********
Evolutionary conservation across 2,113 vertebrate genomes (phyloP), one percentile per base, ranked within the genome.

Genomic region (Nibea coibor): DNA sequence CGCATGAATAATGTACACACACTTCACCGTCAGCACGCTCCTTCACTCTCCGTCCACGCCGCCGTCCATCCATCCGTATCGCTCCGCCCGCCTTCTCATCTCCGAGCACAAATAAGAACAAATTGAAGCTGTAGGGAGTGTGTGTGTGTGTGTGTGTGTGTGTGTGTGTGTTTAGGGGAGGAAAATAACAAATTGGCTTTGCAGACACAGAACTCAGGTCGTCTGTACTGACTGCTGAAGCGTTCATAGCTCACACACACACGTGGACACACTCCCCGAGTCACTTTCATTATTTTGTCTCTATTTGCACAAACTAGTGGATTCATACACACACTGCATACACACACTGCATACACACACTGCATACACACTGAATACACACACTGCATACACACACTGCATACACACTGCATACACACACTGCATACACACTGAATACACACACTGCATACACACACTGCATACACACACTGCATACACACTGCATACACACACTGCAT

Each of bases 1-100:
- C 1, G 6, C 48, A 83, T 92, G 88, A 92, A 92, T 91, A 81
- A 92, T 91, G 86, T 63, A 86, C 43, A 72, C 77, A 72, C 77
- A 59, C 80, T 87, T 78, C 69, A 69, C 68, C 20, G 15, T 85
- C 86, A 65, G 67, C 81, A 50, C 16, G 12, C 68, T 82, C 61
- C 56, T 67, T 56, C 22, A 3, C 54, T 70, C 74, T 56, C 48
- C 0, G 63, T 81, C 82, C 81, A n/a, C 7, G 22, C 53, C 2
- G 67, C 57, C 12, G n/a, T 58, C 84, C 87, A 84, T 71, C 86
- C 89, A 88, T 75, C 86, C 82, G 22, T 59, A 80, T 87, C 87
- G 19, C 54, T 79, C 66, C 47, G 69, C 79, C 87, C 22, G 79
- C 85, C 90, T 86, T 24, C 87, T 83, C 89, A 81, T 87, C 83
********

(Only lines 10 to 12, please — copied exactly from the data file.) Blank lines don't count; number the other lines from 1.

- G 67, C 57, C 12, G n/a, T 58, C 84, C 87, A 84, T 71, C 86
- C 89, A 88, T 75, C 86, C 82, G 22, T 59, A 80, T 87, C 87
- G 19, C 54, T 79, C 66, C 47, G 69, C 79, C 87, C 22, G 79